DON ED HARDY
Artwork by and books about Don Ed Hardy.
A Southern California native born in 1945, Hardy acted on his childhood determination to become a tattoo artist and underwent a tattoo apprenticeship while simultaneously receiving a B.F.A. degree in printmaking at the San Francisco Art Institute in 1967. His specialization in intaglio printmaking, with its “speed of line, rhythm, variety, and density of structure” prepared him well for the career that followed. He turned down a graduate fellowship offer from Yale School of Art and decided instead to begin tattooing professionally.
In 1973 at the invitation of the Japanese tattoo master Horihide, Hardy moved to Gifu, Japan where he studied and tattooed. The following year he opened Realistic Tattoo in San Francisco, a private studio where he undertook unique tattoo commissions tailored to his clients’ wishes and needs. Encouraging unique tattoo commissions from his customers created a permanent shift in Western tattooing with an emphasis on the potential of tattooing as an artistic expression
In 1986 Hardy moved to Honolulu to concentrate more on his art. For the next ten years he would commute back and forth to San Francisco to tattoo. Hardy discovered that he could utilize imagery he developed as a tattoo artist in compositions that were large and complex. Brushes and pens on paper and canvas presented a challenging departure from tightly controlled tattoo work.
Hardy returned to printmaking in 1992, and early etchings created at presses in Chicago and San Francisco reveal a simple style akin to the “flash” in his tattoo repertoire. Later prints—particularly those done with Mullowney Printing (Nara, Japan, and San Francisco), Shark’s Ink (Boulder, Colorado), and Magnolia Editions (Oakland)—are larger, colorful, and more ebullient. Hardy describes them as a mix of “the grotesque, humorous, subtle, and flamboyant.”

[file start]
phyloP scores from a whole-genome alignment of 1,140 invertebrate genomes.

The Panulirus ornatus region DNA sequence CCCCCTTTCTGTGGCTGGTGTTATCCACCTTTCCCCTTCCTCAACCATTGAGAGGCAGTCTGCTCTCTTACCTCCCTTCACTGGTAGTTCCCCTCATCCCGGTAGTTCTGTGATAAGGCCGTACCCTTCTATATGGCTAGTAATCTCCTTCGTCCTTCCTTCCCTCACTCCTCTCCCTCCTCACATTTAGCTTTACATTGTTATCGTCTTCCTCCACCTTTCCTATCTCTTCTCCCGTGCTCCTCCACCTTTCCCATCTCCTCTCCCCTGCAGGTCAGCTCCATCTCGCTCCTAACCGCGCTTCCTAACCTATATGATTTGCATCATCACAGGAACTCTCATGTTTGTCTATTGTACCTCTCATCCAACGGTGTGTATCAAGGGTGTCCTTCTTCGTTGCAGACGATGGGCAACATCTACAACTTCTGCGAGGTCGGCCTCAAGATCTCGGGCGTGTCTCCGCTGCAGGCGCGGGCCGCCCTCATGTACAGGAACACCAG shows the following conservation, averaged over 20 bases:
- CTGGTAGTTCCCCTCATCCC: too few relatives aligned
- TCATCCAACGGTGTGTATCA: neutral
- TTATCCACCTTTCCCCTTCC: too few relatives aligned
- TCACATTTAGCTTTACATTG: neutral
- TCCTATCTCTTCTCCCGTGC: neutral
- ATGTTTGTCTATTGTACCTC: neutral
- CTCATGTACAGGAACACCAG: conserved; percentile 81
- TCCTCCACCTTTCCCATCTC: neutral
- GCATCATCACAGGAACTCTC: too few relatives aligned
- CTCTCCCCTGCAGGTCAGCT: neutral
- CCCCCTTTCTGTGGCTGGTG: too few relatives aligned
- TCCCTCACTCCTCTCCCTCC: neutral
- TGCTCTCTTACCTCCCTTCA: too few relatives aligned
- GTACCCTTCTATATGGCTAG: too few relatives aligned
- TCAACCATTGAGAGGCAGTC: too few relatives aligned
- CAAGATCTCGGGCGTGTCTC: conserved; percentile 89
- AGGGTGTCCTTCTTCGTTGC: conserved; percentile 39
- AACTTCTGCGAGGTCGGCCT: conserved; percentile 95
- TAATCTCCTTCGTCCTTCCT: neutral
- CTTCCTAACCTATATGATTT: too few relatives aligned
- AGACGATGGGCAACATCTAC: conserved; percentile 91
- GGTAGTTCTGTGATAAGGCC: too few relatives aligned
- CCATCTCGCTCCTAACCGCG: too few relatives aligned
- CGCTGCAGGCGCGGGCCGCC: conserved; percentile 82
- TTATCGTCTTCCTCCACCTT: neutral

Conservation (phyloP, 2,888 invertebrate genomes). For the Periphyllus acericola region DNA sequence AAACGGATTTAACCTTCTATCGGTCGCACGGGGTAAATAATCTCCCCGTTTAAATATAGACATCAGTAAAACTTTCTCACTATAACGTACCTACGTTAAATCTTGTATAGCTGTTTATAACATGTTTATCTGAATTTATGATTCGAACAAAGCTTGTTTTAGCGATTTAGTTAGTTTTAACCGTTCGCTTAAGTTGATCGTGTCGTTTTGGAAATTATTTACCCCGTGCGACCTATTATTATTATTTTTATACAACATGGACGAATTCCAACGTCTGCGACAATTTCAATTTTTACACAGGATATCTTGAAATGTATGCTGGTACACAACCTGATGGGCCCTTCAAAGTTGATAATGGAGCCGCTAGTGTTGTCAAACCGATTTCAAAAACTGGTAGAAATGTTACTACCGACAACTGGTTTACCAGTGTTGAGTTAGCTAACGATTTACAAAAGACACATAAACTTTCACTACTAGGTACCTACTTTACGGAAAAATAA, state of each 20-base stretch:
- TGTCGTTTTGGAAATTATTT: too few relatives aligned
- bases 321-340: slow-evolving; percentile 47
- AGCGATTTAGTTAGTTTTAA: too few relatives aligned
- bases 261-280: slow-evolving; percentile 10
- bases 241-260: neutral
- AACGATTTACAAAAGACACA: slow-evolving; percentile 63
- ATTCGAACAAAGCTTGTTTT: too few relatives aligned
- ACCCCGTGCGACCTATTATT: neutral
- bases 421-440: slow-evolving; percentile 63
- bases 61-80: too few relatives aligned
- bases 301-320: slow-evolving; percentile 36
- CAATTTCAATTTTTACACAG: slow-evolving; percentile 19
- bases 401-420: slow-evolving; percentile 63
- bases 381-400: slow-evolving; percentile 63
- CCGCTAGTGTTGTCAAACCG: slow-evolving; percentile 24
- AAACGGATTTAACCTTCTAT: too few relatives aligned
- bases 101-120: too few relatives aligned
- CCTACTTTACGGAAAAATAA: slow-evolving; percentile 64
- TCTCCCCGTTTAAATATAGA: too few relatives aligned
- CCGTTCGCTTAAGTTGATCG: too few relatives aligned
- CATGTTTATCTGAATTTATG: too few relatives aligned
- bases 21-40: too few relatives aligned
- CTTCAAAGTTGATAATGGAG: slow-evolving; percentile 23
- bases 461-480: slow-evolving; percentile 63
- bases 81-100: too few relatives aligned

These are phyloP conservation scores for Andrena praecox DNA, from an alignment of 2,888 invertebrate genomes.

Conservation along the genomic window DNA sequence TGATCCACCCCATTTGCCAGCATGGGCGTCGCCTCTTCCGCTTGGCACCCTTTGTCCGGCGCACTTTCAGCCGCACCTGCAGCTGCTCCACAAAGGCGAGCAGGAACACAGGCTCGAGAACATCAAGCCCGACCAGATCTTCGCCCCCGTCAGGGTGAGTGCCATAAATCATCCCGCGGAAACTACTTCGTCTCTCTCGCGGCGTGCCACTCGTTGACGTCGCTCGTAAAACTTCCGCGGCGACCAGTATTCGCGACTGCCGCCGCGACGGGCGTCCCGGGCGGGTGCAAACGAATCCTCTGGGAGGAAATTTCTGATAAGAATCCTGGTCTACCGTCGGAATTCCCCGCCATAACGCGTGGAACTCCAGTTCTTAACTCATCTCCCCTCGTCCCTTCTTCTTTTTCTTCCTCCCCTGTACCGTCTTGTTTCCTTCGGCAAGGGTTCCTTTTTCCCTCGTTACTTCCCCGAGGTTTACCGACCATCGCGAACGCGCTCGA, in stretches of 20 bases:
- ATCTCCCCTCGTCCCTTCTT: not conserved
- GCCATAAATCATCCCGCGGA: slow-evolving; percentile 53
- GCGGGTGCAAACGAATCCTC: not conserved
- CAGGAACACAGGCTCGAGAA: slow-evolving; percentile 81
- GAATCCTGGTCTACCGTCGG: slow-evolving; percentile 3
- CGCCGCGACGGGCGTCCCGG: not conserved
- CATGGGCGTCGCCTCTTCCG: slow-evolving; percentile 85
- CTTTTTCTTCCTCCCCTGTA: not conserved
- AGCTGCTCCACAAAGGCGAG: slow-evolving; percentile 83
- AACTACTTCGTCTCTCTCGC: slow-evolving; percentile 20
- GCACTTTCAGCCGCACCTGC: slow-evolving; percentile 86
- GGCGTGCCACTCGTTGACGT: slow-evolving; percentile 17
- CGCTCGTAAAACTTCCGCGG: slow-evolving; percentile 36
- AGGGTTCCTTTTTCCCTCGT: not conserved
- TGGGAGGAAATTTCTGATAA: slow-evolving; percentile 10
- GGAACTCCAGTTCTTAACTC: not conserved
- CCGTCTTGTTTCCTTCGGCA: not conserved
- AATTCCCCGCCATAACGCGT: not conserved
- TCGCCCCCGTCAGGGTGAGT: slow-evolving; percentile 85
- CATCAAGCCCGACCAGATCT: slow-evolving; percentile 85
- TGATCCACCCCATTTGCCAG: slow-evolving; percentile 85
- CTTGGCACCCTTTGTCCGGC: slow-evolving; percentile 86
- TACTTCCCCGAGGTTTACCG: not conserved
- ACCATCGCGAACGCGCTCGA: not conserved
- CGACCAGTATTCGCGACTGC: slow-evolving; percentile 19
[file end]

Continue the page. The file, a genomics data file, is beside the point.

Major career exhibitions include his first retrospective “Tattooing the Invisible Man” that was mounted at Track 16 Gallery in Santa Monica in 1999, his epic 500 foot scroll 2000 Dragons which was the focus of exhibitions in five different cities, and his finally major 2019 retrospective “Deeper Than Skin” at the de Young Museum in San Francisco. In addition to showing his own works, Hardy has curated a number of exhibitions for both galleries and nonprofit spaces and frequently lectures at museums and universities. His work has appeared in numerous periodicals, books, and films internationally. He has written and published more than thirty books on alternative art under the Hardy Marks imprint that he and his wife, Francesca Passalacqua, formed in 1982.
In 2000, he was awarded an Honorary Doctorate by the San Francisco Art Institute. In 2008 he retired from tattooing to concentrate on art making. Hardy divides his time between his studios in Honolulu and in San Francisco.